The Science of Service


Mynoa Jacob, Associate Editor

Service has always been regarded as one of the best ways to change your mindset and become happier. “You are happier when you serve others,” sophomore Kate Hymas said, “because you’re not focused on yourself and you can realize how blessed you are.”

And science helps back up this argument. Research has concluded that giving to others actually changes the neural pathways in the brain. Not only is there significant growth in the “reward centers” in the brain (which produce hormones such as dopamine and serotonin), but scientists also found decreased activity in a brain structure called the amygdala, (which is linked to fear or stress).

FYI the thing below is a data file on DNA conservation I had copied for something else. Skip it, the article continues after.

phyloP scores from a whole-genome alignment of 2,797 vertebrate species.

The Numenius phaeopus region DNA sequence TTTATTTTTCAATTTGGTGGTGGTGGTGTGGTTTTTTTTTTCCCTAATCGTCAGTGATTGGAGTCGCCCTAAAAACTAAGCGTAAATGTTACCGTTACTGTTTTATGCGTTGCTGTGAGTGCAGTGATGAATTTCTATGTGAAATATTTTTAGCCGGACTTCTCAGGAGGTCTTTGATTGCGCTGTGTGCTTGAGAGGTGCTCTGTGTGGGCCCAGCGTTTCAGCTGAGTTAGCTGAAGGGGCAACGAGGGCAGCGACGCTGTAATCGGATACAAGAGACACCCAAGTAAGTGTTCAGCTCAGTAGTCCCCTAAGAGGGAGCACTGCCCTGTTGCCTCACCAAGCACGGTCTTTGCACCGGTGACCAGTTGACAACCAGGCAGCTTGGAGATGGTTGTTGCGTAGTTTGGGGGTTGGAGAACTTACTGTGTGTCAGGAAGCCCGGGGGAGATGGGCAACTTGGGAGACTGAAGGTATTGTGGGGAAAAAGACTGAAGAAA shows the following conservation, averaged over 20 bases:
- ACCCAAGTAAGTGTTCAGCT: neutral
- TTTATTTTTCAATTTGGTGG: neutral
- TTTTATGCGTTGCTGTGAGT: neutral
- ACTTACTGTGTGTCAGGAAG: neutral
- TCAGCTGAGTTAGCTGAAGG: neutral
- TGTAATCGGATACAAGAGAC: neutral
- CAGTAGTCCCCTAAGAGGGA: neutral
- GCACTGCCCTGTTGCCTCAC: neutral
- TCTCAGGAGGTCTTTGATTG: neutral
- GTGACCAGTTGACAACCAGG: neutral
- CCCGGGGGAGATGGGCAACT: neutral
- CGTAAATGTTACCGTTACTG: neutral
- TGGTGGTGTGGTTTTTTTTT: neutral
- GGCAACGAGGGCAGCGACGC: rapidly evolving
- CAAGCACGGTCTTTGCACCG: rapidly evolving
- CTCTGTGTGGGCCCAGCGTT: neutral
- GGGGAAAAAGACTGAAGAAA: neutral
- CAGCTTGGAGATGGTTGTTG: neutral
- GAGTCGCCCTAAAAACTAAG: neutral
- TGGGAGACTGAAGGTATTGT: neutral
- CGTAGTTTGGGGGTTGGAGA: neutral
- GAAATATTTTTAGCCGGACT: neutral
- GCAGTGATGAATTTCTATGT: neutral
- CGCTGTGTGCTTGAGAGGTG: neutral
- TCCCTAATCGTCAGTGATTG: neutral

A 2018 study by Tristen K. Inagaki, PhD, and Lauren P. Ross, BA, of University of Pittsburgh, revealed that volunteers who gave “targeted support” (meaning help to specific family or friends who were in need) had different MRI scan results than those who gave to charity. Both kinds of support showed increased activity in the ventral striatum and septal area of the brain– which contribute to health and physical wellbeing. But the people who gave targeted support also had reduced amygdala activity.

Sophomore Brynlee Murray agrees with this research. “Yes! [Serving] totally helps you physically! My dad runs a nonprofit and he talks about how when you give to others you are actually giving to yourself. Serving helps you become better in all aspects– physical and mental. Giving to others is just like the gift that keeps on giving– when you serve others you are also helping yourself.”